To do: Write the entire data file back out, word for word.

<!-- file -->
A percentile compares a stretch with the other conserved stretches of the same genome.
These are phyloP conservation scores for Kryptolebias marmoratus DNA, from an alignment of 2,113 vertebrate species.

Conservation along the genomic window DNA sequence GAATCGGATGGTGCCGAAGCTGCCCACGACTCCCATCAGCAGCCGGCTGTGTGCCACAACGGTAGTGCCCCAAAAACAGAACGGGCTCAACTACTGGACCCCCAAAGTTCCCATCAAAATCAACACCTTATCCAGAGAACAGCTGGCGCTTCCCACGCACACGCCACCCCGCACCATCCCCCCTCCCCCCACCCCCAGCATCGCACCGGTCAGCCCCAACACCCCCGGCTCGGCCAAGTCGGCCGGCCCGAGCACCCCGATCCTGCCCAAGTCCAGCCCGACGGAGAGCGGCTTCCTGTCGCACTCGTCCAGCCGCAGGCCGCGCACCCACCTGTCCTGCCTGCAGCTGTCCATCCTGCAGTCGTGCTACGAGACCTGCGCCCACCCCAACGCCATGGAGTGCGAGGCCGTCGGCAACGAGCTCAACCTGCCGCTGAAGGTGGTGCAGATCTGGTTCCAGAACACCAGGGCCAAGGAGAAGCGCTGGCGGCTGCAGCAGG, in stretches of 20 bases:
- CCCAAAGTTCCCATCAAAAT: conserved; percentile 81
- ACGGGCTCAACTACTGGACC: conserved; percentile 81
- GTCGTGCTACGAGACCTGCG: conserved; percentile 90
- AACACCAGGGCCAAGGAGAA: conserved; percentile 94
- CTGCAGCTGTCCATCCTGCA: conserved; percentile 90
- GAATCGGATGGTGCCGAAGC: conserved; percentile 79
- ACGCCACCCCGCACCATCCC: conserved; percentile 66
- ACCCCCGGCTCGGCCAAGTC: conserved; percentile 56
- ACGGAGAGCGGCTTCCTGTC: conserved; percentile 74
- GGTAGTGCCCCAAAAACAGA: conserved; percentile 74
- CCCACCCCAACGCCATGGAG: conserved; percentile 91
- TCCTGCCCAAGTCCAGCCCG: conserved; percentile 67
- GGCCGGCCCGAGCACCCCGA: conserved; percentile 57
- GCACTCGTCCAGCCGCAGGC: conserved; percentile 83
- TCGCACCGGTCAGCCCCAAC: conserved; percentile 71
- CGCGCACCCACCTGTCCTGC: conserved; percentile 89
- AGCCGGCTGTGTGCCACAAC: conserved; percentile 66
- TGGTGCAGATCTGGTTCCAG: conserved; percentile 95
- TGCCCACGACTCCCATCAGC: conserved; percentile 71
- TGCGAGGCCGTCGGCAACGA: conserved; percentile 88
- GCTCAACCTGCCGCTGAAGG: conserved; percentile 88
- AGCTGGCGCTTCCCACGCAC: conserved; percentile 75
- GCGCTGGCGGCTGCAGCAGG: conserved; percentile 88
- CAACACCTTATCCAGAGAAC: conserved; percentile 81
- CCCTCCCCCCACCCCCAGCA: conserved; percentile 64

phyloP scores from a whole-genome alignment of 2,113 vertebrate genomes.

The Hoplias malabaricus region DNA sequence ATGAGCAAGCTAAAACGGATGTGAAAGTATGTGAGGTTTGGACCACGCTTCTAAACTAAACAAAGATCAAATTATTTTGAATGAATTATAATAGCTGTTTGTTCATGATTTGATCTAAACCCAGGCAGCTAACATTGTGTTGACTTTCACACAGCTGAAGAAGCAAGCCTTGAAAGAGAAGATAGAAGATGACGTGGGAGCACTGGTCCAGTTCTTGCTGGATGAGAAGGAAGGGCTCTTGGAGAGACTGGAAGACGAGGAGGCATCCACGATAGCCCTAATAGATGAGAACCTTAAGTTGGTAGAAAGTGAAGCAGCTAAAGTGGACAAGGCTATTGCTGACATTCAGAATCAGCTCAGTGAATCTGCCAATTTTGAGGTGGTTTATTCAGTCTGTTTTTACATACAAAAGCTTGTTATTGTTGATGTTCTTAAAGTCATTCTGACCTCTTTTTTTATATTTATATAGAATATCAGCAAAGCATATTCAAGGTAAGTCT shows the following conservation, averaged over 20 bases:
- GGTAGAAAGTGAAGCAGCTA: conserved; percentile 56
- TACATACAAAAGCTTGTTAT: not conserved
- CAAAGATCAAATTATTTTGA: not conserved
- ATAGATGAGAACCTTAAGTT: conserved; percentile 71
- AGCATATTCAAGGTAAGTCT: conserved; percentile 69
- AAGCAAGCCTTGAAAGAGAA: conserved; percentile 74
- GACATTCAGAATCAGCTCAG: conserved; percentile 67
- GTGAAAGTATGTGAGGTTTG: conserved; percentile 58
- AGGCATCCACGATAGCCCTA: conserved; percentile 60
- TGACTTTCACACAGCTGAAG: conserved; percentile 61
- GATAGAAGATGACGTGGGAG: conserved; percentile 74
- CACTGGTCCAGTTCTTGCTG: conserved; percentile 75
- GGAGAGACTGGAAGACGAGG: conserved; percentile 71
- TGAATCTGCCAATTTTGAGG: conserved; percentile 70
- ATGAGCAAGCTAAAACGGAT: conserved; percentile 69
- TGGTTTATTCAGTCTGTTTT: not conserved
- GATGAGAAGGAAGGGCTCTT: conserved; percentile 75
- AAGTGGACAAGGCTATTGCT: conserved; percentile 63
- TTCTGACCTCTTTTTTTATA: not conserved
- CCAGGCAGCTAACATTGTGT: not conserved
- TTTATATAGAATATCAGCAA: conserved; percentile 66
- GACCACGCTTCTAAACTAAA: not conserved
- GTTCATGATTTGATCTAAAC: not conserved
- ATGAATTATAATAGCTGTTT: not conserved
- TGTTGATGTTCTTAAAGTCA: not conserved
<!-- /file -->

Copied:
A percentile compares a stretch with the other conserved stretches of the same genome.
These are phyloP conservation scores for Kryptolebias marmoratus DNA, from an alignment of 2,113 vertebrate species.

Conservation along the genomic window DNA sequence GAATCGGATGGTGCCGAAGCTGCCCACGACTCCCATCAGCAGCCGGCTGTGTGCCACAACGGTAGTGCCCCAAAAACAGAACGGGCTCAACTACTGGACCCCCAAAGTTCCCATCAAAATCAACACCTTATCCAGAGAACAGCTGGCGCTTCCCACGCACACGCCACCCCGCACCATCCCCCCTCCCCCCACCCCCAGCATCGCACCGGTCAGCCCCAACACCCCCGGCTCGGCCAAGTCGGCCGGCCCGAGCACCCCGATCCTGCCCAAGTCCAGCCCGACGGAGAGCGGCTTCCTGTCGCACTCGTCCAGCCGCAGGCCGCGCACCCACCTGTCCTGCCTGCAGCTGTCCATCCTGCAGTCGTGCTACGAGACCTGCGCCCACCCCAACGCCATGGAGTGCGAGGCCGTCGGCAACGAGCTCAACCTGCCGCTGAAGGTGGTGCAGATCTGGTTCCAGAACACCAGGGCCAAGGAGAAGCGCTGGCGGCTGCAGCAGG, in stretches of 20 bases:
- CCCAAAGTTCCCATCAAAAT: conserved; percentile 81
- ACGGGCTCAACTACTGGACC: conserved; percentile 81
- GTCGTGCTACGAGACCTGCG: conserved; percentile 90
- AACACCAGGGCCAAGGAGAA: conserved; percentile 94
- CTGCAGCTGTCCATCCTGCA: conserved; percentile 90
- GAATCGGATGGTGCCGAAGC: conserved; percentile 79
- ACGCCACCCCGCACCATCCC: conserved; percentile 66
- ACCCCCGGCTCGGCCAAGTC: conserved; percentile 56
- ACGGAGAGCGGCTTCCTGTC: conserved; percentile 74
- GGTAGTGCCCCAAAAACAGA: conserved; percentile 74
- CCCACCCCAACGCCATGGAG: conserved; percentile 91
- TCCTGCCCAAGTCCAGCCCG: conserved; percentile 67
- GGCCGGCCCGAGCACCCCGA: conserved; percentile 57
- GCACTCGTCCAGCCGCAGGC: conserved; percentile 83
- TCGCACCGGTCAGCCCCAAC: conserved; percentile 71
- CGCGCACCCACCTGTCCTGC: conserved; percentile 89
- AGCCGGCTGTGTGCCACAAC: conserved; percentile 66
- TGGTGCAGATCTGGTTCCAG: conserved; percentile 95
- TGCCCACGACTCCCATCAGC: conserved; percentile 71
- TGCGAGGCCGTCGGCAACGA: conserved; percentile 88
- GCTCAACCTGCCGCTGAAGG: conserved; percentile 88
- AGCTGGCGCTTCCCACGCAC: conserved; percentile 75
- GCGCTGGCGGCTGCAGCAGG: conserved; percentile 88
- CAACACCTTATCCAGAGAAC: conserved; percentile 81
- CCCTCCCCCCACCCCCAGCA: conserved; percentile 64

phyloP scores from a whole-genome alignment of 2,113 vertebrate genomes.

The Hoplias malabaricus region DNA sequence ATGAGCAAGCTAAAACGGATGTGAAAGTATGTGAGGTTTGGACCACGCTTCTAAACTAAACAAAGATCAAATTATTTTGAATGAATTATAATAGCTGTTTGTTCATGATTTGATCTAAACCCAGGCAGCTAACATTGTGTTGACTTTCACACAGCTGAAGAAGCAAGCCTTGAAAGAGAAGATAGAAGATGACGTGGGAGCACTGGTCCAGTTCTTGCTGGATGAGAAGGAAGGGCTCTTGGAGAGACTGGAAGACGAGGAGGCATCCACGATAGCCCTAATAGATGAGAACCTTAAGTTGGTAGAAAGTGAAGCAGCTAAAGTGGACAAGGCTATTGCTGACATTCAGAATCAGCTCAGTGAATCTGCCAATTTTGAGGTGGTTTATTCAGTCTGTTTTTACATACAAAAGCTTGTTATTGTTGATGTTCTTAAAGTCATTCTGACCTCTTTTTTTATATTTATATAGAATATCAGCAAAGCATATTCAAGGTAAGTCT shows the following conservation, averaged over 20 bases:
- GGTAGAAAGTGAAGCAGCTA: conserved; percentile 56
- TACATACAAAAGCTTGTTAT: not conserved
- CAAAGATCAAATTATTTTGA: not conserved
- ATAGATGAGAACCTTAAGTT: conserved; percentile 71
- AGCATATTCAAGGTAAGTCT: conserved; percentile 69
- AAGCAAGCCTTGAAAGAGAA: conserved; percentile 74
- GACATTCAGAATCAGCTCAG: conserved; percentile 67
- GTGAAAGTATGTGAGGTTTG: conserved; percentile 58
- AGGCATCCACGATAGCCCTA: conserved; percentile 60
- TGACTTTCACACAGCTGAAG: conserved; percentile 61
- GATAGAAGATGACGTGGGAG: conserved; percentile 74
- CACTGGTCCAGTTCTTGCTG: conserved; percentile 75
- GGAGAGACTGGAAGACGAGG: conserved; percentile 71
- TGAATCTGCCAATTTTGAGG: conserved; percentile 70
- ATGAGCAAGCTAAAACGGAT: conserved; percentile 69
- TGGTTTATTCAGTCTGTTTT: not conserved
- GATGAGAAGGAAGGGCTCTT: conserved; percentile 75
- AAGTGGACAAGGCTATTGCT: conserved; percentile 63
- TTCTGACCTCTTTTTTTATA: not conserved
- CCAGGCAGCTAACATTGTGT: not conserved
- TTTATATAGAATATCAGCAA: conserved; percentile 66
- GACCACGCTTCTAAACTAAA: not conserved
- GTTCATGATTTGATCTAAAC: not conserved
- ATGAATTATAATAGCTGTTT: not conserved
- TGTTGATGTTCTTAAAGTCA: not conserved